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Nerf Gun Chronograph, how fast is a Nerf dart? — Parallax Forums

Nerf Gun Chronograph, how fast is a Nerf dart?

MJHanaganMJHanagan Posts: 189
edited 2016-04-26 17:34 in Robotics
What is the speed of a Nerf dart? The short answer is, on average, anywhere from about 30 to 45 MPH.

My son and his buddies are Nerf gun fans so I get to hear a lot of talk about which gun shoots the farthest and therefore is the best. He also plays hockey so I get to hear more nattering on about who has the fastest slap shot. One day as I was contemplating various ways of measuring the speed of a hockey puck it occurred to me that a break beam detector, while not well suited for a hockey puck, might be ideal for measuring the speed of a Nerf dart. I did some estimates of the time of flight as a dart traveled past the detector and concluded the nominal 3-5 millisecond time interval was ideal for the Propeller to measure.

I did some online research on how to make a break beam detector and it seemed relatively straightforward and the circuit seemed easy to assemble too. I found some inexpensive IR emitters and photodiodes in a tiny T1 (3 mm) LED package so I ordered a few of each and built a simple prototype detector to see how well it would work. I drilled a 1/8" diameter hole through a short section of 3/4" PVC pipe and stuffed the IR emitter in one end of the hole and the photodiode in the other end. I hooked up a quick circuit on a breadboard and sure enough it functioned as a simple break beam detector. I used an LM393 voltage comparator to convert the analog signal from the photodiode current onto an "on/off" signal as the input to a Propeller pin. I attached a few files below with the circuit schematic and a few photos.

I fashioned this little detector onto the end of some 1/2" EMT which has an ID well suited to a Nerf dart. I grabbed one of my son's guns, shot a few darts through it and had the Propeller measure the amount of time the photodetector was blocked as the darts traveled past (about 4.8 msec). From this and the length of the dart (72 mm) I calculated a speed of about 35 MPH. This result was comparable to the Nerf dart speed values I found online which were measured using either high speed video, a commercial projectile chronograph or a radar speed detector.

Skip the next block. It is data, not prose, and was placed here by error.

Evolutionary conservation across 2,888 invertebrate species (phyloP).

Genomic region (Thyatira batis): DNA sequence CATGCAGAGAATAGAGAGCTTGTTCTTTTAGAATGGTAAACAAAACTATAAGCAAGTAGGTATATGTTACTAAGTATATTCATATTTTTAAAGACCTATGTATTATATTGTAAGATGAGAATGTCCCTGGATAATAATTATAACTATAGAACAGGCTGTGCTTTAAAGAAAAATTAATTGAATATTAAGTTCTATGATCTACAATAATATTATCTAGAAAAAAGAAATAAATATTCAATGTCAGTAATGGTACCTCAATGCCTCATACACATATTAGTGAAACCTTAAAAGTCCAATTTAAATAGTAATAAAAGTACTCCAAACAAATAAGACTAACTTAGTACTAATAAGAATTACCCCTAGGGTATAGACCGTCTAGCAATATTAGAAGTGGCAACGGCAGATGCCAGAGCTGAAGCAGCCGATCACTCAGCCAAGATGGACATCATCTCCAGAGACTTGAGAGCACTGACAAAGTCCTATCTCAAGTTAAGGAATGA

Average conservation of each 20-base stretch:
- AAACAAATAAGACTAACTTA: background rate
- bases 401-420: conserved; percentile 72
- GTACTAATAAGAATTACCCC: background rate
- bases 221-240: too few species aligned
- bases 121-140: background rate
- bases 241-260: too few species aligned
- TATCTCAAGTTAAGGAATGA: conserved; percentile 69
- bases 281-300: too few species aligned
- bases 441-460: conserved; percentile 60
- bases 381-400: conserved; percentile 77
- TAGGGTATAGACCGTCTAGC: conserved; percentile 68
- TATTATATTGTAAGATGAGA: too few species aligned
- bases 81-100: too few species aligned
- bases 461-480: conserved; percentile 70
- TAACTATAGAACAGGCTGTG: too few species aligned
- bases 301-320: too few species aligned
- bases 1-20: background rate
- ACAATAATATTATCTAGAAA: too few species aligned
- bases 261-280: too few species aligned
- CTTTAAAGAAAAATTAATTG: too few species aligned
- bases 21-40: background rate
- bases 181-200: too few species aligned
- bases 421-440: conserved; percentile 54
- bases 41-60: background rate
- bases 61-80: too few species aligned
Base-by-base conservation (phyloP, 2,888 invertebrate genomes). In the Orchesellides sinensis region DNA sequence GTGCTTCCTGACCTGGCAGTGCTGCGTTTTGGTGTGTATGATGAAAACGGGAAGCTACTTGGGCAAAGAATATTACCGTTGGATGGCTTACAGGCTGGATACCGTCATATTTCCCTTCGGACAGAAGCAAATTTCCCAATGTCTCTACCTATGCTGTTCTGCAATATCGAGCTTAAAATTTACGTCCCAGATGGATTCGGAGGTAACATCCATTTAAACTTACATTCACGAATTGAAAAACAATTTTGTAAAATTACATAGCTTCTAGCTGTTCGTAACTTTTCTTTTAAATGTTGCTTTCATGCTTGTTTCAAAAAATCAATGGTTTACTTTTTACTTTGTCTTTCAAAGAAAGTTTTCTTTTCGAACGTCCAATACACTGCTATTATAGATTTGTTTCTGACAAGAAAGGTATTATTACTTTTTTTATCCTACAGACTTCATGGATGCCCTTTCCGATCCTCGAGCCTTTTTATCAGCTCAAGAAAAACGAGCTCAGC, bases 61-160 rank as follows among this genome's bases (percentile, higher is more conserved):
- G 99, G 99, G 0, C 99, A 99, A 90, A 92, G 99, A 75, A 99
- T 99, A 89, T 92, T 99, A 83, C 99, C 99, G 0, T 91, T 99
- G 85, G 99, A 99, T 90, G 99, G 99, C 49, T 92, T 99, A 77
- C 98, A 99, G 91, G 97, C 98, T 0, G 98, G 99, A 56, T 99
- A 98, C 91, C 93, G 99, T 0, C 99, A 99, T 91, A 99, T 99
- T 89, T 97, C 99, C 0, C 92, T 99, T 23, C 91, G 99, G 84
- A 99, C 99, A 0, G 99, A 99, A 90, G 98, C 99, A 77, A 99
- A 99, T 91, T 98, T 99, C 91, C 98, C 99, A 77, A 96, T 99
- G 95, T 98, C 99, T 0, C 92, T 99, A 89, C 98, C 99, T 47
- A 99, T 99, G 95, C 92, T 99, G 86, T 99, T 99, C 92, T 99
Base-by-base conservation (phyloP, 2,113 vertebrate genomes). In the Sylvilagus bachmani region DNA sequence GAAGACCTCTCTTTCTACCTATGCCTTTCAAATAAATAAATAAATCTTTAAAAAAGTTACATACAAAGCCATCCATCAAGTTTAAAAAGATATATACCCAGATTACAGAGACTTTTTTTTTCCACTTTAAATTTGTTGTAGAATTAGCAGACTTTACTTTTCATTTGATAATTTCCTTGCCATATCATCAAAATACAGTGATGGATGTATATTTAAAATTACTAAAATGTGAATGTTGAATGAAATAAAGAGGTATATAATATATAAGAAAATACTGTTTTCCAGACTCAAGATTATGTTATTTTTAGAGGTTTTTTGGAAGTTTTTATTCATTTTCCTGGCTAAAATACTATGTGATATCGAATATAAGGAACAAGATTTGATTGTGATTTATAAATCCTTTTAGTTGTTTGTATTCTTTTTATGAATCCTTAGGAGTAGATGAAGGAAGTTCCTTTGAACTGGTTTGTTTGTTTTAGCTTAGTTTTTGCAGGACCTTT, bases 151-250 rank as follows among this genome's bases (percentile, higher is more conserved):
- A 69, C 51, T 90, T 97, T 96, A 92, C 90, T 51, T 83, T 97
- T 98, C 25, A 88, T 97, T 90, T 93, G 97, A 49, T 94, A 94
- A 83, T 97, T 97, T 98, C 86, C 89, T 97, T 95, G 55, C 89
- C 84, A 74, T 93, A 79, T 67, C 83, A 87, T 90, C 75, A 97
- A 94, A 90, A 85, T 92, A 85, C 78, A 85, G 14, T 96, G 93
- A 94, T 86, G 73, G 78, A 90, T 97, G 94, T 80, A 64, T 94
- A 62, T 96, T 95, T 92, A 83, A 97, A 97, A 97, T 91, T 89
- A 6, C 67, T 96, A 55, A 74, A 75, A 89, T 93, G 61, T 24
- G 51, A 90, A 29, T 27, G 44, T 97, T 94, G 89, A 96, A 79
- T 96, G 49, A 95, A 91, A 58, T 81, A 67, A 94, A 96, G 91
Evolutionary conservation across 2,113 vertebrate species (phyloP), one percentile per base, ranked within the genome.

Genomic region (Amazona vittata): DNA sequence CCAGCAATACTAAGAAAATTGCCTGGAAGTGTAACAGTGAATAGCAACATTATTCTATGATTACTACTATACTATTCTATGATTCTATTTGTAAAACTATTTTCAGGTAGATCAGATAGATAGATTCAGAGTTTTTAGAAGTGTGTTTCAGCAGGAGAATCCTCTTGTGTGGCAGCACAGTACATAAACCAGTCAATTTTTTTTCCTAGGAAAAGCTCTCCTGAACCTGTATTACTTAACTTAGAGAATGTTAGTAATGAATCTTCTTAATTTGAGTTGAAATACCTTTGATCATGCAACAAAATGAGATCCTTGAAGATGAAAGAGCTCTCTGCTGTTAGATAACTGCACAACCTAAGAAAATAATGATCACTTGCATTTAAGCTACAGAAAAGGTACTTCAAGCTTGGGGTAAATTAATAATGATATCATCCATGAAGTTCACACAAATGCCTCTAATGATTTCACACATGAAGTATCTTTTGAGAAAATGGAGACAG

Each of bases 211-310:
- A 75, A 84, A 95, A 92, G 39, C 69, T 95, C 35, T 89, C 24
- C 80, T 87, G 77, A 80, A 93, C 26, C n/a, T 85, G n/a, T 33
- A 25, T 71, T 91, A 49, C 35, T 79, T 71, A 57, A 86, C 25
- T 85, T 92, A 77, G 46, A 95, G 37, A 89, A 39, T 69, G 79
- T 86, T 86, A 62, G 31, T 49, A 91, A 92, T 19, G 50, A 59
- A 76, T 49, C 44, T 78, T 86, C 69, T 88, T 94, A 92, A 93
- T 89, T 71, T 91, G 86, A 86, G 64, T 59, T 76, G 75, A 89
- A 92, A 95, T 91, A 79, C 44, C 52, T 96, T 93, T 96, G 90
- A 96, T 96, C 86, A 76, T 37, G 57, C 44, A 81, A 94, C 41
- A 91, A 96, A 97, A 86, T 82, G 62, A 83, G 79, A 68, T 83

My son found this amusing enough to donated one of his unloved Nerf barrel attachments so I could mount the detector in it. This would make it easy to measure the speed of darts fired from a variety of guns. Such a device would thus enable the Nerf gang to determine just who had the fasted gun. Game on!

I was curious to know how accurate and consistent the detector was so after a little more thinking I figured out that a second photodetector might yield some insights. The donated barrel was about 10" long so there was enough room to add a second detector. Since the current in the photodiode is in the µA range and thus likely to be susceptible to EMI noise, I decided to stuff the voltage comparator circuit into the barrel so only the logic level voltages needed to travel through the 8 foot cable to the Propeller. After much Dremeling out of the barrel innards and soldering resistors, headers and a dual comparator onto a small prototype circuit board I had a working dual break beam detector system built into a detachable Nerf gun barrel.

When a dart is fired through the barrel each detector is triggered on then off as the dart passes by. Knowing the time intervals between these four trigger events, the length of the dart and the distance between the photodetectors you can calculate up to six speeds from a single dart firing. With the detectors nicely packed into a barrel I wrote some SPIN code to measure the photodetector time events, calculate the six speeds for each dart fired and log these data to a micro SD card so they could be further analyzed in Excel. So now it was time to put the homemade break beam chronograph to work measuring the speed of Nerf darts.